Level design is a little uneven. Although some areas are very convoluted, progress is almost always linear, with only a few instances where there are genuinely different routes one can take through an area. Save points usually appear in every other zone of a mission, which is sometimes too infrequent, given the prospect of accidental character death. Additionally, there will be times when you need to have a particular X-Man in your group (usually Iceman or Magma will be required, but sometimes Storm or Cyclops), and you must pick your way back through a level to change out your team. You'll find yourself always using Magma or Iceman and trying to swap out other characters, but the game really isn't long enough for you to get used to them all. There is mercifully little key-hunting to do, and when a key or other pass is needed it can usually be found close to where it must be used. Additionally, just about everything in the levels can be destroyed, from trash cans up to (in some cases) walls. It doesn't all yield treasure, but if you're frustrated, having Magma or Wolverine blow up the scenery can blow off a little steam.
The spoils of war are not terribly exciting. Characters can only use three accessories, and the effects of these aren't usually very interesting, though they can be quite helpful. Some accessories can also be purchased using "tech bits", but this monetary system feels stilted and artificial; additionally, these tech bits can be very hard to find at times. Most items can be sold for tech bits, but because of a limited inventory size this is not a reliable way to make a buck. Health and Energy packs are only rarely dropped when you need them. On one level my dying characters strode waist-deep through a sea of useless energy packs, with nary a save point (where health packs can be purchased) in sight. Additionally, because of an obscure and arbitrary cap on the number of health and energy packs that can be carried, you will find yourself passing up a whole zone full of them with ease, only to run out in the next zone, where there are none to be had.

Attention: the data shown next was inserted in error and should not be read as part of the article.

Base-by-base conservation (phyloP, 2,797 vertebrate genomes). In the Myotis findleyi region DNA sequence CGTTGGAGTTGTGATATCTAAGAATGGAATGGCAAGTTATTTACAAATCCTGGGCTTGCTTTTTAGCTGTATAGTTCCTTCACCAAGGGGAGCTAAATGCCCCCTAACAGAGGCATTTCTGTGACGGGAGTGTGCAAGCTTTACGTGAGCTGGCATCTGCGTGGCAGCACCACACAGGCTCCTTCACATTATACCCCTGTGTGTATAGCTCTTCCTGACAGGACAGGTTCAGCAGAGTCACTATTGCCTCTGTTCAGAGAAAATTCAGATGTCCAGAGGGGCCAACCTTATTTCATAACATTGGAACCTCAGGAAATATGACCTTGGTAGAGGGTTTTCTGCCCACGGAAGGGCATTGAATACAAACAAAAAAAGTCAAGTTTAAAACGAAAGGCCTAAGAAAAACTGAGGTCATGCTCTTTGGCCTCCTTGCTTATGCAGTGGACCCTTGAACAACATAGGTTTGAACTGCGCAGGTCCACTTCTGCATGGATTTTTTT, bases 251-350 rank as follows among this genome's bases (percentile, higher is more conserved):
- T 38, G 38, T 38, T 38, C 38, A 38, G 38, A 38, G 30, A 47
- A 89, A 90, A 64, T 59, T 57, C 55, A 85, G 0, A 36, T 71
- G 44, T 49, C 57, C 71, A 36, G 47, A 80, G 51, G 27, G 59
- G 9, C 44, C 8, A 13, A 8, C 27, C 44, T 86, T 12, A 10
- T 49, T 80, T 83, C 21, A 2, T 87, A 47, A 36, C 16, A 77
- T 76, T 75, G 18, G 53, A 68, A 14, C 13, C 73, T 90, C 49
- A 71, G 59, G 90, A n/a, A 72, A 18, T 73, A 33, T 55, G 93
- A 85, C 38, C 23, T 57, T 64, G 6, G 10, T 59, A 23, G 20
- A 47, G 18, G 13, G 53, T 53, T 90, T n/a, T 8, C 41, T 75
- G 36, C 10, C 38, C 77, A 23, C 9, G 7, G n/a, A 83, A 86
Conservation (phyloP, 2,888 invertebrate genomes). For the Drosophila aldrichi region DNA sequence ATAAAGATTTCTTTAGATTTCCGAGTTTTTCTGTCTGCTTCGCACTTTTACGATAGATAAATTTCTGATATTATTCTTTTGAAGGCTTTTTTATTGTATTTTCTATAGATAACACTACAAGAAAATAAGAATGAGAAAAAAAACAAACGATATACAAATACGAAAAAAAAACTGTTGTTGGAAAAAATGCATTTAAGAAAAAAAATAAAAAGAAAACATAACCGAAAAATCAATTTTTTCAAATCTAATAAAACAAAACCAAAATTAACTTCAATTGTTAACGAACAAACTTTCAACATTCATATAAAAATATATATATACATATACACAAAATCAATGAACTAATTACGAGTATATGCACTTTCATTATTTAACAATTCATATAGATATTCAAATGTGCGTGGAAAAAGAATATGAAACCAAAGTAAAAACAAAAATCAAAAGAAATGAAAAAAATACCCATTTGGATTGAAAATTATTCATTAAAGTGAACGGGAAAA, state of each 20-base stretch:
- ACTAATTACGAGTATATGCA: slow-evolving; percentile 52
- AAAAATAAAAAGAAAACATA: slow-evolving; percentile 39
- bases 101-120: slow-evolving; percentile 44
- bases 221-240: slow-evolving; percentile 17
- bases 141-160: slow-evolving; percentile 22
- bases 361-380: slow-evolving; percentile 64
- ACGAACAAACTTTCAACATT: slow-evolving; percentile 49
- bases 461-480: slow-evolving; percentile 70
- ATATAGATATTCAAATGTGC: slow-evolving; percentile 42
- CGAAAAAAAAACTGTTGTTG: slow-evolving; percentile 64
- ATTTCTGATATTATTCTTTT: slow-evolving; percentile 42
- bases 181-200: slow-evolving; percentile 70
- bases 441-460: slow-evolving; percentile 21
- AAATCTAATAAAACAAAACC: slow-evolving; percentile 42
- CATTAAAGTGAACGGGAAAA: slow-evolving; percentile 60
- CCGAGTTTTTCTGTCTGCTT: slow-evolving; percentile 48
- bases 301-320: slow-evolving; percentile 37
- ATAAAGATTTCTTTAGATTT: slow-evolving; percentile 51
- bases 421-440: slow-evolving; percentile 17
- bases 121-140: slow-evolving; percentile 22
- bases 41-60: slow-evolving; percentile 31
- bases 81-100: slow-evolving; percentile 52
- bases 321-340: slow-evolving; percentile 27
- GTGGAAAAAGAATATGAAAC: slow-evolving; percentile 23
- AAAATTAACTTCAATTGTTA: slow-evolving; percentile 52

The only real awkwardness in the game setup was the menu system. There are different buttons for "Back" and "Accept", but in most cases "Back" also accepts your setup, while "Accept" sends you back to the game. Also, some actions at save points will return you to a menu once completed, while others will send you back to the game, forcing you to enter the save point and start the process over again. The "objectives" system was also not particularly helpful, as some objectives only appeared on the list after being completed, and others never got checked off even if I did them. Ignoring that screen is easy, though.
Despite the (mostly minor) problems, gameplay is a blast. The breadth of moves (and characters) available means that you'll probably never run out of ways to engage the enemy, and the destructability of the environment means that battles are visual treats. The first time Wolverine slashes a guy and knocks him THROUGH a wall, you'll know what I mean. Your exploration of the X-Mansion in the interludes also provides some nice insights into the massive web of backstory behind the X-Men, though it seems a little smaller than it should be. And I frankly had a ton of fun just getting around at times; there's a unique thrill in ice-gliding through New York City as Iceman.
The writers for the game have produced a very good story that lays out the situation simply enough for X-Men novices to understand what's going on, while simultaneously layering in a number of references for the comics' hard-core fans to enjoy. The various X-Men and their abilities are introduced gradually enough that we get an appreciation for most of them. The plot is reasonably tight, the various X-Men and villains all behave